Stereotyping the unemployed has become fashionable and I for one am tired of being the poster boy. In recent conversations with other unemployed in Spokane, and reading online blogs, the idea of being stereotyped appears to be a common thread. It’s hard to break that opinion. We know that our unemployment is a direct correlation to the horrendous job market and failed economic policies, but that is not what the public perceives.
So why is the simple fact of admitting to friends and family that we are unemployed so traumatic? Why does it hurt so much? Why does that gut feeling of being a failure never go away? When canvassed, most employees would state they were good employees that their unemployment was due to a reduction of force or a business closing. So why the guilt?
We have bought into the fairness doctrine, a system that says that in exchange for being loyal and doing a good job for the company you will be rewarded with a fair wages, longevity , benefits and respect. This unwritten social contract has been blown into the stratosphere by corporations needing to appease their stockholders. The workers are now viewed as labor units that must be tightly controlled.
This fracturing of the employer/employee social contract has deceived the employee. Our jobs became who we are, they became our identity, and for many of us they were our mistresses, a tireless taskmaster where we spent the majority of our time, sacrificing our families, our soul for its success.
Thus when we find ourselves unemployed by the very system we devoted our lives to, we are lost, we are betrayed, our primary purpose of our life is gone, and worse yet, we have lost our identity. At family gatherings or social functions, when the inevitable question about my employment status comes up, I usually attempt to minimize my response. But my gut tells me what I already know. These people feel sorry for me, and some even believe that I AM that guy who sits around in his pajamas collecting unemployment checks.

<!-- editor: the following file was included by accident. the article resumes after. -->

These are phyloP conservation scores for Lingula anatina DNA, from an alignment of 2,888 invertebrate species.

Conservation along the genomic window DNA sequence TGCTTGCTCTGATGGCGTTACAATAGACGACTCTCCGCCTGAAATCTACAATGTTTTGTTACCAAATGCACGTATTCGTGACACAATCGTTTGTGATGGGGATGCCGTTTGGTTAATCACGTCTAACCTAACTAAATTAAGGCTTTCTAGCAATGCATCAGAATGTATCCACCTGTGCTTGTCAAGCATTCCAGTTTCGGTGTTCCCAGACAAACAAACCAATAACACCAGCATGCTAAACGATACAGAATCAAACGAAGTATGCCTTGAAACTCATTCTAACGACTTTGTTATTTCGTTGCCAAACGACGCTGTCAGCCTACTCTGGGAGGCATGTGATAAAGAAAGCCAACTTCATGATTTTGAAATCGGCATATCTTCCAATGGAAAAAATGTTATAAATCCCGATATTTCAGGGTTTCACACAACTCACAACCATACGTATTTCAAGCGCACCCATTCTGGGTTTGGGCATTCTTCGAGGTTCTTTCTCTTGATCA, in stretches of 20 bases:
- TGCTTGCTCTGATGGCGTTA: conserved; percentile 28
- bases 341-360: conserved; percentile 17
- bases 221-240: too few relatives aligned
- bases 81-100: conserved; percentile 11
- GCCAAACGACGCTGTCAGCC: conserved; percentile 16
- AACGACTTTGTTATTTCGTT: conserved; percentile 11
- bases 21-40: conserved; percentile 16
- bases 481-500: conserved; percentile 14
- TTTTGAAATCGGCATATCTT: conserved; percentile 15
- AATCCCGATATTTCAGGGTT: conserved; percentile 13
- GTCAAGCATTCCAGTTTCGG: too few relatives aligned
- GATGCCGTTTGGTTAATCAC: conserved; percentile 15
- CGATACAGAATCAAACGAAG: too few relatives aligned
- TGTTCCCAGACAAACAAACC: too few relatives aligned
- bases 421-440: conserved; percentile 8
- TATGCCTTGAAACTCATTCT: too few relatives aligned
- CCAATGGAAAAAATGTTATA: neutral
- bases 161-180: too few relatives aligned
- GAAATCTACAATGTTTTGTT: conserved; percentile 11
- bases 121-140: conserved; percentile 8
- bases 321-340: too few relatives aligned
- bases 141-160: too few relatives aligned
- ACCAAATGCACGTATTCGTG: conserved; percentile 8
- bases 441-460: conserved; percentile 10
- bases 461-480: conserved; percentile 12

The silent suffering that virtually all the unemployed workers of America share has become our new norm. Fear, depression, feeling of worthlessness, and suicidal thoughts converge on us daily. We suffer in silence for our identity has been stripped away. Whatever dignity and pride we had is now gone courtesy of our visits to the local food bank and shelter. We can’t afford visits to a psychologist for we have no insurance, we can’t take medication, we can’t afford to buy it. We can’t talk to our employed friends so we take solace in social networking, hungering for human intervention.
Our numbers continue to grow, 30,000-60,000 people are exhausting their unemployment benefits weekly, running out of whatever financial options they once had. Shelters, food banks, social services cannot keep up with the growing numbers, so many unemployed are living in a way that was incomprehensible for many of us just two years ago.
This may be our current reality, but it is not our final reality. Americans have been through tough times before. We will get through this. Cling to your family tighter than you have ever clung before. Share meals, ideas, and laughter with friends, or make new ones and laugh with them. Volunteer, you feel better helping others, and most of all talk, to your neighbors, to your kids…scream, but know this, and repeat this quote from Dr. Robert Schuler often, “Tough times don’t last, but tough people do!”